Promising Young Woman is an atypical thriller with the perfect blend of pop aesthetics and violence

Gabriella Geisinger
·4-min read

From Digital Spy

Promising Young Woman was one of the year's best films, but its debut in cinemas was derailed — like so many of 2020's movies. It's a revenge fantasy almost any woman can relate to, which takes a thrill-laden twist into dark, unimaginable places.

The movie is described as a black comedy thriller, the synopsis of which reads: "Nothing in Cassie's life is what it appears to be – she's wickedly smart, tantalizingly cunning, and she's living a secret double life by night. Now, an unexpected encounter is about to give Cassie a chance to right the wrongs from the past."

What makes Promising Young Woman such an intriguing film is the dichotomy of tension that holds it together. Cassie is a lone woman seeking revenge (not an unusual premise) but unlike, say, Kill Bill, Promising Young Woman isn't populated by equally extreme characters.

Photo credit: Focus Features
Photo credit: Focus Features

Instead, the people around Cassie watch her with curiosity, concern, and mild disappointment at the life she's leading which, as the trailer gives away, is very different from what could have been. Its what Cassie gets up to at night, under cover of a variety of wig and outfit changes that truly defines her, but no one knows (except the viewer of course).

These visual changes compliment the neon-soaked cotton-candy aesthetic that rules Promising Young Woman, and somehow none of this is alienating. The glitter, the pink, the Britney Spears — all of it screams teenage girl but there's a darkness that pulls it back down to Earth, into real adult realms of violence and pain.

Photo credit: Focus Features
Photo credit: Focus Features

It's this stuntedness, made clear visually, along with Cassie's extreme nature that holds the experience taut, and it's a lot for Carey Mulligan as the lead to handle. But she does it, not with ease — there is nothing at ease about Cassie — but with great effort and so you're invested in her as Cassie follows the path that has only one end, one we don't see coming.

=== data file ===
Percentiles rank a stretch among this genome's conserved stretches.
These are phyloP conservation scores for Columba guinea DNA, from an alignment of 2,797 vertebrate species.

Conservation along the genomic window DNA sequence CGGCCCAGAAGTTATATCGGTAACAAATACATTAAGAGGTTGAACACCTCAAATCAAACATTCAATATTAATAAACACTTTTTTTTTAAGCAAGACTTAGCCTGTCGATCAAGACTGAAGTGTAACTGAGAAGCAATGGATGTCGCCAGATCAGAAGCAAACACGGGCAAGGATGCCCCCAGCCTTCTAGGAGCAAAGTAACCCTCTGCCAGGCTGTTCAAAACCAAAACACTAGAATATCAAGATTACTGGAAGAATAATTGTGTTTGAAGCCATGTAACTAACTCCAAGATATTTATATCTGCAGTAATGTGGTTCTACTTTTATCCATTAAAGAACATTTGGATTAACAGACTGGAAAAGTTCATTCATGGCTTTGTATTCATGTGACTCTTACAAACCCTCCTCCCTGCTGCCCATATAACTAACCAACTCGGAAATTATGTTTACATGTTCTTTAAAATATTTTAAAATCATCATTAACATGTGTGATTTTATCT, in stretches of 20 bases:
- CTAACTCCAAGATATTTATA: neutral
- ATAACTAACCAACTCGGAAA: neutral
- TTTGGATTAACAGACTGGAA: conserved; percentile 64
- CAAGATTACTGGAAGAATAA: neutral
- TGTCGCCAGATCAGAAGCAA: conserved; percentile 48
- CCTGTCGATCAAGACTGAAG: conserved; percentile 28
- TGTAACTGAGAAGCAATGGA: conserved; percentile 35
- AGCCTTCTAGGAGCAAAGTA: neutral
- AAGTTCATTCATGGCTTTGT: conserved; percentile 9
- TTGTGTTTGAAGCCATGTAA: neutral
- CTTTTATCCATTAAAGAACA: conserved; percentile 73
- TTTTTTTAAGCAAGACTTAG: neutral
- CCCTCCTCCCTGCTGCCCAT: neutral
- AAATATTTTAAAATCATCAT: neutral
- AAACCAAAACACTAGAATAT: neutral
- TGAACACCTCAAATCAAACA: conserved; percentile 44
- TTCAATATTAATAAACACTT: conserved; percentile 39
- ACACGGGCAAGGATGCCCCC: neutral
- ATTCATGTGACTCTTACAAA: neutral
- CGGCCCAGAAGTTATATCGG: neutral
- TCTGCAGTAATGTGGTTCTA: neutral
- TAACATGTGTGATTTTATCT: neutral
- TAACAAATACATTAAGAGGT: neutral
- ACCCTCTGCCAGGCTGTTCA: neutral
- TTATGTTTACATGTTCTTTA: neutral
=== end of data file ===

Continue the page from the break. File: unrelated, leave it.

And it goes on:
The characters that surround and support (or try to) Cassie are all equally interesting, and you get the sense that they're coming to her in each interaction with their own lifetimes of trauma, decisions, and events. Bo Burnham, in particular, gives a strong performance.

Promising Young Woman doesn't worry itself over being too heavy-handed or over the top, or trying to play a game of nuance and leave it up to the audience to decide who's bad and who's good. It plays it out in big neon letters.

Photo credit: Focus Features
Photo credit: Focus Features

If you feel the need to classify cinema by social movements, which we wouldn't but it's being done, this is being associated with the #MeToo movement. On the other side of the spectrum of films that deal with these themes is The Assistant.

Both movies are about young women caught up in power dynamics that they want desperately to subvert and eventually topple. The Assistant is cool, dark, and seethingly tense (we loved it).

Meanwhile, Promising Young Woman takes the opposite approach: it's bright, colourful, but still seethingly tense just like The Assistant. Each film looks at the experience of what it means to be a promising young woman in a world dominated by men.

Photo credit: Focus Features
Photo credit: Focus Features

Promising Young Woman is, of course, a movie unto itself and despite its thematic similarities to The Assistant, it tells a different story via different characters in a very different way. This way — with brash pop-culture aesthetics — may not be for everyone, and it may even lose some of the most ardent fans as it meanders through its nearly-two-hour runtime.

But stick with it. Promising Young Woman is a different type of revenge drama, more akin to the schadenfreude of Titus Andronicus than Kill Bill. And while it may at first make you sceptical, the final third will have you on the edge of your seat.

Promising Young Woman is out in the UK on February 12

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